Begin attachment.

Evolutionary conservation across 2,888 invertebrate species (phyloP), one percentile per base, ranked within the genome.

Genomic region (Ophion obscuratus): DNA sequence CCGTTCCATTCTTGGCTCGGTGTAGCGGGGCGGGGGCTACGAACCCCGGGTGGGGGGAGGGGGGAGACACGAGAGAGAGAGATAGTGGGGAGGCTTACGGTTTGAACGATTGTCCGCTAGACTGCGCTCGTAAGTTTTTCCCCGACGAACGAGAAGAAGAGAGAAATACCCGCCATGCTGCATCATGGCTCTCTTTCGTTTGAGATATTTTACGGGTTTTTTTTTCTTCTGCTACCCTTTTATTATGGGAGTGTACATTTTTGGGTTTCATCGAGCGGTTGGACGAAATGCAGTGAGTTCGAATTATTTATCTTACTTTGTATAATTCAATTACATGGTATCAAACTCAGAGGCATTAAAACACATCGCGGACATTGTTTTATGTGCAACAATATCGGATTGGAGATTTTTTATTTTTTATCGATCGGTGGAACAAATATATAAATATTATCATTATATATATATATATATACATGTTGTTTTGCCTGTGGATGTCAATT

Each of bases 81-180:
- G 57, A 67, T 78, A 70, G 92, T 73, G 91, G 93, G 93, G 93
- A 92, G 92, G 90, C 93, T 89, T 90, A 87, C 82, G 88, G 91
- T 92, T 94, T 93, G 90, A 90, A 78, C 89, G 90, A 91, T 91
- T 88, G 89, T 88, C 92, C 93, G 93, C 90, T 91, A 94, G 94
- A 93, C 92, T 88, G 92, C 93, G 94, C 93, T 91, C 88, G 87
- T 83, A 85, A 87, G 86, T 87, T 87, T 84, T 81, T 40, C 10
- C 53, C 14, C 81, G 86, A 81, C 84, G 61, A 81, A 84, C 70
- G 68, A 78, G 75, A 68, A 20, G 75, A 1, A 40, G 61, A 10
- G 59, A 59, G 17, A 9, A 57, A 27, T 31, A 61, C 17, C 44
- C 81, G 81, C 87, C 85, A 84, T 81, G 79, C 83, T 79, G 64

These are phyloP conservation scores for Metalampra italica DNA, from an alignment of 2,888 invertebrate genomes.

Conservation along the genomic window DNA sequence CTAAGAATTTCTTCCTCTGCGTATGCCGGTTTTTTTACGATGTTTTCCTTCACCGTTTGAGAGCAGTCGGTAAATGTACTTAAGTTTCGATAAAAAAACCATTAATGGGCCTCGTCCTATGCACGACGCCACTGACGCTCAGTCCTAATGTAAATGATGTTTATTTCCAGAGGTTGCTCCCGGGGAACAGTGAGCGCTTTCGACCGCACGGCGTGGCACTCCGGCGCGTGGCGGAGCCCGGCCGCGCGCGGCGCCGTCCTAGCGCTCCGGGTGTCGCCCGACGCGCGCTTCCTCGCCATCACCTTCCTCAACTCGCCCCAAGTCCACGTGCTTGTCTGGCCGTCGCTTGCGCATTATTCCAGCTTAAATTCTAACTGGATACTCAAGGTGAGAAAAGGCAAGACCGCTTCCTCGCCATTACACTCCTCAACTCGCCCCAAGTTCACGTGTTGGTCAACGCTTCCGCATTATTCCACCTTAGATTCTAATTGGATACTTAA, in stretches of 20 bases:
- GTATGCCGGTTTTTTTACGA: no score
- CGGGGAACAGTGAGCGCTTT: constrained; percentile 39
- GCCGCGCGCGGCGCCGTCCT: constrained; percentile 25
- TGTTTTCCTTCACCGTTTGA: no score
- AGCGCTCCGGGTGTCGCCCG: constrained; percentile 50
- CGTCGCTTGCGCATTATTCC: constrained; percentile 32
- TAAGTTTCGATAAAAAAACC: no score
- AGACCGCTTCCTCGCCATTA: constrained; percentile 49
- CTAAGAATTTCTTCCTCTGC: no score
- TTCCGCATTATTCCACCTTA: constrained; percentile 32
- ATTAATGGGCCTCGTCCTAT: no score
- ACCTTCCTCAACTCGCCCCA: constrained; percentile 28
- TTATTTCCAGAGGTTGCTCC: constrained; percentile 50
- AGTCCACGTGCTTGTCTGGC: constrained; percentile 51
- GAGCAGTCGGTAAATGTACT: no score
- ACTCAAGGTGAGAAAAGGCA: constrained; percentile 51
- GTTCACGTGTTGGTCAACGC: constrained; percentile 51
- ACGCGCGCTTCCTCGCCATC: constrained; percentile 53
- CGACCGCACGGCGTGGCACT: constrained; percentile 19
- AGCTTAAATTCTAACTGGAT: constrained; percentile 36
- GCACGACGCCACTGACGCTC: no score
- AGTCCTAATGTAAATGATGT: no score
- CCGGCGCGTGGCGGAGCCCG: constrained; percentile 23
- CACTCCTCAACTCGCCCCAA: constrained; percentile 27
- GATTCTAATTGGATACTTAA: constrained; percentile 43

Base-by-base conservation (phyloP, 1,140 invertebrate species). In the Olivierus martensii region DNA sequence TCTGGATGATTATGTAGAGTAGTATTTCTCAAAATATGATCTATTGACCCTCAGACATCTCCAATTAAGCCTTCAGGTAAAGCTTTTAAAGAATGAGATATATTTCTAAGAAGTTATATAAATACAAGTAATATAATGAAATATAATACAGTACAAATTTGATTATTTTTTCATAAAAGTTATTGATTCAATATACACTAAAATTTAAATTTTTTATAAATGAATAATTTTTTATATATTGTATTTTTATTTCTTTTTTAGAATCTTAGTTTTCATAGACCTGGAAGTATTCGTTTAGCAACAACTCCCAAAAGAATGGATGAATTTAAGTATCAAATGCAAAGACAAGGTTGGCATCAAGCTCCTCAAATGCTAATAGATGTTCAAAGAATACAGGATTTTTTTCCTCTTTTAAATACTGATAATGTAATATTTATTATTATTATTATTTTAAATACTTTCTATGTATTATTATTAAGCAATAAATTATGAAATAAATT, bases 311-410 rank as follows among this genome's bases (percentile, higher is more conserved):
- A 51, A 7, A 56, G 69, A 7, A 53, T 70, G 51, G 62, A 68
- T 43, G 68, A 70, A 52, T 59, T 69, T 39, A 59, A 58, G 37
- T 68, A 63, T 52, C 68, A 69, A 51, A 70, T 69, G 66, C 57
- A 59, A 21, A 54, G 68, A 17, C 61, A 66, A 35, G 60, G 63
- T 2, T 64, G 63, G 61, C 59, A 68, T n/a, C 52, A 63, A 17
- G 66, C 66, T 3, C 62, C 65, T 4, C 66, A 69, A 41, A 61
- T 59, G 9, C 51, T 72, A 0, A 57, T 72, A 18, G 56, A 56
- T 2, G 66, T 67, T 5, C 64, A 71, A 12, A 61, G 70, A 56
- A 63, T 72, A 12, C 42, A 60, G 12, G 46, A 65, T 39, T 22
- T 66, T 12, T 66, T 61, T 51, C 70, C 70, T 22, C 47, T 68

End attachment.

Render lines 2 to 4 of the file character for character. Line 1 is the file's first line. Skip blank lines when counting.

Genomic region (Ophion obscuratus): DNA sequence CCGTTCCATTCTTGGCTCGGTGTAGCGGGGCGGGGGCTACGAACCCCGGGTGGGGGGAGGGGGGAGACACGAGAGAGAGAGATAGTGGGGAGGCTTACGGTTTGAACGATTGTCCGCTAGACTGCGCTCGTAAGTTTTTCCCCGACGAACGAGAAGAAGAGAGAAATACCCGCCATGCTGCATCATGGCTCTCTTTCGTTTGAGATATTTTACGGGTTTTTTTTTCTTCTGCTACCCTTTTATTATGGGAGTGTACATTTTTGGGTTTCATCGAGCGGTTGGACGAAATGCAGTGAGTTCGAATTATTTATCTTACTTTGTATAATTCAATTACATGGTATCAAACTCAGAGGCATTAAAACACATCGCGGACATTGTTTTATGTGCAACAATATCGGATTGGAGATTTTTTATTTTTTATCGATCGGTGGAACAAATATATAAATATTATCATTATATATATATATATATACATGTTGTTTTGCCTGTGGATGTCAATT

Each of bases 81-180:
- G 57, A 67, T 78, A 70, G 92, T 73, G 91, G 93, G 93, G 93